Researchers at the University of Cincinnati (UC) College of Medicine have found that putting liver cancer patients on a medication regimen prior to undergoing a certain treatment could lead to shorter hospital stays and less chance for readmission due to complications.
These findings are being presented via poster at the World Conference on Interventional Oncology in Boston, June 9-12, 2016.
"Drug Eluting Bead Chemoembolization (DEB TACE) is a minimally invasive procedure performed in interventional radiology to restrict a tumor's blood supply with use of drug-coated beads that deliver chemotherapy locally to the tumor," says Abouelmagd Makramalla, MD, assistant professor of interventional radiology within the UC College of Medicine and a UC Health interventional radiologist who is also the principal investigator on the study. Makramalla is working in collaboration with Ross Ristagno, MD, assistant professor at the UC College of Medicine and interventional radiology section chief.
"A common side effect of this is postembolization syndrome (PES), which could cause fever, nausea and vomiting and pain," Makramalla says. "It usually occurs within the first 72 hours after the procedure and then starts to subside after 72 hours. Standard practice is to hospitalize these patients for one to two days for observation; however, we wanted to see if adding fosaprepitant to the medication regimen, which prevents nausea and vomiting, prior to DEB TACE treatment would allow for the procedure to be outpatient and prevent hospital readmission for PES."
Using a database of patients from UC, researchers reviewed all liver cancer patients who had the DEB TACE procedure over a 23 month period.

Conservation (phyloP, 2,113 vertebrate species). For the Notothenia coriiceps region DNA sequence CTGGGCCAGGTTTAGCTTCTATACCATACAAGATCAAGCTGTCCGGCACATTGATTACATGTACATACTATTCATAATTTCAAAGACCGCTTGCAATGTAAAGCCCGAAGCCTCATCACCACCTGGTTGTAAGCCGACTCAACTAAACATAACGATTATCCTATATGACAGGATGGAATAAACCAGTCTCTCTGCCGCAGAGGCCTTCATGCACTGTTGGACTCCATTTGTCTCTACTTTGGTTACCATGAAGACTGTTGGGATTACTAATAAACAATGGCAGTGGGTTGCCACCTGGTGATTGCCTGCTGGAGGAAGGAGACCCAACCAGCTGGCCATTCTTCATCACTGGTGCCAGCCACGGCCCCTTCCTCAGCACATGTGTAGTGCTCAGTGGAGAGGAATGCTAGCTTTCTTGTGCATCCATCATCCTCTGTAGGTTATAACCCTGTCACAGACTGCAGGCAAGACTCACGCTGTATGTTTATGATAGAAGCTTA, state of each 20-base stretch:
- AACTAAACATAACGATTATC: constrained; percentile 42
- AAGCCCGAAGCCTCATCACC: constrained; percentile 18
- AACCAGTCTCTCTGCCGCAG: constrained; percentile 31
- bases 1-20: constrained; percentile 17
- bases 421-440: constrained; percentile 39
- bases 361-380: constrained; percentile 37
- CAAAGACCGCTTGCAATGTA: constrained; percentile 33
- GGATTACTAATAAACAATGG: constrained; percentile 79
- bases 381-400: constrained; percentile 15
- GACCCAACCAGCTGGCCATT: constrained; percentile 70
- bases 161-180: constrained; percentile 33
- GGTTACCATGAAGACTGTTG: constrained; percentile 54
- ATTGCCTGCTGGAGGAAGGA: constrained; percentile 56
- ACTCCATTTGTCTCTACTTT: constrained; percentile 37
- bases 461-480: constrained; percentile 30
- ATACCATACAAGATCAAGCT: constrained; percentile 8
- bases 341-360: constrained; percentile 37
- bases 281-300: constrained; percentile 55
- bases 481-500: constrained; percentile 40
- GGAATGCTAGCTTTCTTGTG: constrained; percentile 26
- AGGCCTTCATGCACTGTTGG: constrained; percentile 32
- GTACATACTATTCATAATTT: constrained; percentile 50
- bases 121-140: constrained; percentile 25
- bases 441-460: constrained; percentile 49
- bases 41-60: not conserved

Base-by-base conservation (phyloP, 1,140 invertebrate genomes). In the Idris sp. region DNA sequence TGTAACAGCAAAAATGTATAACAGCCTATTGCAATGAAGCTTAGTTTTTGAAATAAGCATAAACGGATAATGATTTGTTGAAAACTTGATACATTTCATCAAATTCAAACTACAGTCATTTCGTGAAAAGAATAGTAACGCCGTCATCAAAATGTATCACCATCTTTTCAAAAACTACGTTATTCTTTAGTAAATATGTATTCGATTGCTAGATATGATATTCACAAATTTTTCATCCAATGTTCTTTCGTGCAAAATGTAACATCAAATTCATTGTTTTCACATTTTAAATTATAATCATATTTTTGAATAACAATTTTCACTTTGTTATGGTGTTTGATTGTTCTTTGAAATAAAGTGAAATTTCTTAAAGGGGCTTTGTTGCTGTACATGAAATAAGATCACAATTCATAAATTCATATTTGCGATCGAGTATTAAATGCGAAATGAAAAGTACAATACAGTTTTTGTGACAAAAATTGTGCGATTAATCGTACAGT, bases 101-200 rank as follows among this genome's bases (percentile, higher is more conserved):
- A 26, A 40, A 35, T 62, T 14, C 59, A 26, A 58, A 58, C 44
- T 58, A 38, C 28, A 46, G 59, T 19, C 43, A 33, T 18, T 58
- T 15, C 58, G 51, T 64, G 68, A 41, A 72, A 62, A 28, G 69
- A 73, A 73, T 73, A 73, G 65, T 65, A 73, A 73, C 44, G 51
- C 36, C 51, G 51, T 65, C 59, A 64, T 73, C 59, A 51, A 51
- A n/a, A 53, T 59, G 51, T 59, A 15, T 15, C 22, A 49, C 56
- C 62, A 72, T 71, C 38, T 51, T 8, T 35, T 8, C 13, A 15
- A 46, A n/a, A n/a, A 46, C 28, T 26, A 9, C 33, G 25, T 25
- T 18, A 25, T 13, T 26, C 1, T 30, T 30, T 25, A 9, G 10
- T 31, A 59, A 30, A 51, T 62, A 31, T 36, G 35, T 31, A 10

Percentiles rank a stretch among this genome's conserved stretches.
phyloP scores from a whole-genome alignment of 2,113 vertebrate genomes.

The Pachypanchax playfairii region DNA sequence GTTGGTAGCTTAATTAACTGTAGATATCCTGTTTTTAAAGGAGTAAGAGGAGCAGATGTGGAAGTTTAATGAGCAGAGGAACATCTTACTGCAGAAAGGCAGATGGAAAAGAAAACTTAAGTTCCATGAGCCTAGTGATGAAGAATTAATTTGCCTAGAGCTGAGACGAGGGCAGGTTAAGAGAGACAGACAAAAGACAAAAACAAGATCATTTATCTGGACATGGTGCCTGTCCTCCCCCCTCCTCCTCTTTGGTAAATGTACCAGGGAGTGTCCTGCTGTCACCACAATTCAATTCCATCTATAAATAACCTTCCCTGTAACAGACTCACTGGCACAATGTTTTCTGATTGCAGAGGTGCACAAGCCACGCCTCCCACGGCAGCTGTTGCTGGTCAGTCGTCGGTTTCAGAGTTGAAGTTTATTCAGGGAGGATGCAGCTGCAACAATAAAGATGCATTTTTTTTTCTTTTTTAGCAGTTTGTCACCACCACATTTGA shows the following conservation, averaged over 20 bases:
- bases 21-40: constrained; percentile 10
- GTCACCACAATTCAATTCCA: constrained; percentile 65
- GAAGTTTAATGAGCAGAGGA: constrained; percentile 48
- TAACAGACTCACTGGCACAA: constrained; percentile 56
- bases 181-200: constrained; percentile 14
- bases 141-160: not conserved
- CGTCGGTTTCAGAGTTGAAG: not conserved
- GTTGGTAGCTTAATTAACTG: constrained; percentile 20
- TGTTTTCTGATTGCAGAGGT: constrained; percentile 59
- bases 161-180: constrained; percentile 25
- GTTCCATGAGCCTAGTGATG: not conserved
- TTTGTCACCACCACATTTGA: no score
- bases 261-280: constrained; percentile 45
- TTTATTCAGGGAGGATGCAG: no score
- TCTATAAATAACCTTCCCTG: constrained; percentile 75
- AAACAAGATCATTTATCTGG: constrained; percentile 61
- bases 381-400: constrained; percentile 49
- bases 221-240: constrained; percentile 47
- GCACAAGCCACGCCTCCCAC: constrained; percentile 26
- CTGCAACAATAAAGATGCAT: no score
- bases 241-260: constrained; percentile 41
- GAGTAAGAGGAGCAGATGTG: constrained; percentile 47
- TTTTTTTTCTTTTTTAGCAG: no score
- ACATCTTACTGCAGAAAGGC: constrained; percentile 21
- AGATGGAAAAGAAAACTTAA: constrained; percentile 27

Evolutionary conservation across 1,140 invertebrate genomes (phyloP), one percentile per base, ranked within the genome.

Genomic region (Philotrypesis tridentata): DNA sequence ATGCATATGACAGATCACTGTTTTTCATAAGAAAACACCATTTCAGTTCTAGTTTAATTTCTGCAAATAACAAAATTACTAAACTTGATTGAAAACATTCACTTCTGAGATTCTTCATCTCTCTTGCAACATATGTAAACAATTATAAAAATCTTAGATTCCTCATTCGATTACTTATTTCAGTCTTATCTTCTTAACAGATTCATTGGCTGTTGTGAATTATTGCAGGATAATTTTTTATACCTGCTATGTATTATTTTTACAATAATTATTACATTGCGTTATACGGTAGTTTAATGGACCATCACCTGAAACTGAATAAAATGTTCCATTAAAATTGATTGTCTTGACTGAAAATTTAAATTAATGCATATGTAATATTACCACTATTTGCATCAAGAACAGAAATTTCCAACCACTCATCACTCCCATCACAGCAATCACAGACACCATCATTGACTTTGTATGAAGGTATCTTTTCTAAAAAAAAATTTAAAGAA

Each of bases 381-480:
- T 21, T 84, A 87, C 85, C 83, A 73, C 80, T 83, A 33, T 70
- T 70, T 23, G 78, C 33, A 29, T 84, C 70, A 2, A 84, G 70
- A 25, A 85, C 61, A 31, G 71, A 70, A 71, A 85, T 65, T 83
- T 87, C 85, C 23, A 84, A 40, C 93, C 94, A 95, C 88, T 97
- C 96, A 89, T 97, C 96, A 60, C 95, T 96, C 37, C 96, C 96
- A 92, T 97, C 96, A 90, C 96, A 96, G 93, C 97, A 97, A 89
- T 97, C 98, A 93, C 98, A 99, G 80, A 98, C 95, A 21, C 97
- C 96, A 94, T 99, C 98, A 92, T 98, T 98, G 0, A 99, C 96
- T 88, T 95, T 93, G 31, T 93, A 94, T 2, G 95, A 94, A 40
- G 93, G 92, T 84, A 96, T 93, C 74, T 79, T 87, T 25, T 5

Makramalla says the small sample size consisted of 113 consecutive procedures in 71 patients. All patients received premedication with dexamethasone, a steroid, and fosaprepitant, which helps prevent nausea and vomiting caused by chemotherapy. Post-procedural anti-nausea medicines and painkillers were also prescribed as needed. Discharge medications included anti-nausea medications, analgesic medications (painkillers) and an antibiotic.
"Of the 113 DEB TACE procedures, only five patients (4.4 percent), were admitted for PES," he says, adding that 108 treatments (96.4 percent) were successfully performed without development of post-procedure PES that required admission.
"These findings suggest that outpatient DEB TACE could be possible with premedication and a low incidence of hospital readmission for PES; this could allow the patient to recover more comfortably in their home and save both the patient and the hospital time and money. We need larger studies to determine if this could become a standard pre-treatment regimen," he says.
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